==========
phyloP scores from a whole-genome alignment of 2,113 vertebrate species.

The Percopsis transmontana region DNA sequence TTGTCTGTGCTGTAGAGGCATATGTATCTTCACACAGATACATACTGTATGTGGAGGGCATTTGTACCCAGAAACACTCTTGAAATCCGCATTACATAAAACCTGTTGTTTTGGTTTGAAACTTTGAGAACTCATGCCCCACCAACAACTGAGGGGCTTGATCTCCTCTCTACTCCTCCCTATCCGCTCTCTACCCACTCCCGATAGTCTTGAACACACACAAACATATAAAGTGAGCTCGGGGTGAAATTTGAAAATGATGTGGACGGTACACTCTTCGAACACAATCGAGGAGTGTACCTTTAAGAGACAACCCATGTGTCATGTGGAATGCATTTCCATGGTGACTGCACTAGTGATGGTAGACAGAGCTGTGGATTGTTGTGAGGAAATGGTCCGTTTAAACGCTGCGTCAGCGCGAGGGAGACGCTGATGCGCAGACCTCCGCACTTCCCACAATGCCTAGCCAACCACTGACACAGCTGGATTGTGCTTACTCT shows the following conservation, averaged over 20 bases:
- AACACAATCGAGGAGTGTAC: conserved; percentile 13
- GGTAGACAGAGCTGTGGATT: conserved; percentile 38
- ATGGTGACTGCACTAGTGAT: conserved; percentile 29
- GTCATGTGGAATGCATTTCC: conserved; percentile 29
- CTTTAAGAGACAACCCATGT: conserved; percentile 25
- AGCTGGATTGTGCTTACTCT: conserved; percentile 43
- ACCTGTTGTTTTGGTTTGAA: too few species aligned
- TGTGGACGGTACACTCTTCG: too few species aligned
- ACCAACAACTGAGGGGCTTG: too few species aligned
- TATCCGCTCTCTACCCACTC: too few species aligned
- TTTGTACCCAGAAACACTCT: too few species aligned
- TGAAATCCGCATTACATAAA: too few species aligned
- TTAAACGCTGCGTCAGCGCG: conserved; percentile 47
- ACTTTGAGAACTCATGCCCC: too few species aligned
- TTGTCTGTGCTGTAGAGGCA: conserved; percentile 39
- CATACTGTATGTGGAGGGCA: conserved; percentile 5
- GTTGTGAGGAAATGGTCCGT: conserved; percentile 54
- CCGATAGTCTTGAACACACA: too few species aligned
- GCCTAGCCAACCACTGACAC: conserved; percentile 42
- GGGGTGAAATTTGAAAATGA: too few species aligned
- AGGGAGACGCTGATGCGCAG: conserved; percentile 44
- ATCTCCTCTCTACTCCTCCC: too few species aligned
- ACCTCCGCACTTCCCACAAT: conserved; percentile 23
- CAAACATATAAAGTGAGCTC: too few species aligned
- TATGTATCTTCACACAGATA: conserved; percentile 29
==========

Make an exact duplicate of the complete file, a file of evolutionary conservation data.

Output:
phyloP scores from a whole-genome alignment of 2,113 vertebrate species.

The Percopsis transmontana region DNA sequence TTGTCTGTGCTGTAGAGGCATATGTATCTTCACACAGATACATACTGTATGTGGAGGGCATTTGTACCCAGAAACACTCTTGAAATCCGCATTACATAAAACCTGTTGTTTTGGTTTGAAACTTTGAGAACTCATGCCCCACCAACAACTGAGGGGCTTGATCTCCTCTCTACTCCTCCCTATCCGCTCTCTACCCACTCCCGATAGTCTTGAACACACACAAACATATAAAGTGAGCTCGGGGTGAAATTTGAAAATGATGTGGACGGTACACTCTTCGAACACAATCGAGGAGTGTACCTTTAAGAGACAACCCATGTGTCATGTGGAATGCATTTCCATGGTGACTGCACTAGTGATGGTAGACAGAGCTGTGGATTGTTGTGAGGAAATGGTCCGTTTAAACGCTGCGTCAGCGCGAGGGAGACGCTGATGCGCAGACCTCCGCACTTCCCACAATGCCTAGCCAACCACTGACACAGCTGGATTGTGCTTACTCT shows the following conservation, averaged over 20 bases:
- AACACAATCGAGGAGTGTAC: conserved; percentile 13
- GGTAGACAGAGCTGTGGATT: conserved; percentile 38
- ATGGTGACTGCACTAGTGAT: conserved; percentile 29
- GTCATGTGGAATGCATTTCC: conserved; percentile 29
- CTTTAAGAGACAACCCATGT: conserved; percentile 25
- AGCTGGATTGTGCTTACTCT: conserved; percentile 43
- ACCTGTTGTTTTGGTTTGAA: too few species aligned
- TGTGGACGGTACACTCTTCG: too few species aligned
- ACCAACAACTGAGGGGCTTG: too few species aligned
- TATCCGCTCTCTACCCACTC: too few species aligned
- TTTGTACCCAGAAACACTCT: too few species aligned
- TGAAATCCGCATTACATAAA: too few species aligned
- TTAAACGCTGCGTCAGCGCG: conserved; percentile 47
- ACTTTGAGAACTCATGCCCC: too few species aligned
- TTGTCTGTGCTGTAGAGGCA: conserved; percentile 39
- CATACTGTATGTGGAGGGCA: conserved; percentile 5
- GTTGTGAGGAAATGGTCCGT: conserved; percentile 54
- CCGATAGTCTTGAACACACA: too few species aligned
- GCCTAGCCAACCACTGACAC: conserved; percentile 42
- GGGGTGAAATTTGAAAATGA: too few species aligned
- AGGGAGACGCTGATGCGCAG: conserved; percentile 44
- ATCTCCTCTCTACTCCTCCC: too few species aligned
- ACCTCCGCACTTCCCACAAT: conserved; percentile 23
- CAAACATATAAAGTGAGCTC: too few species aligned
- TATGTATCTTCACACAGATA: conserved; percentile 29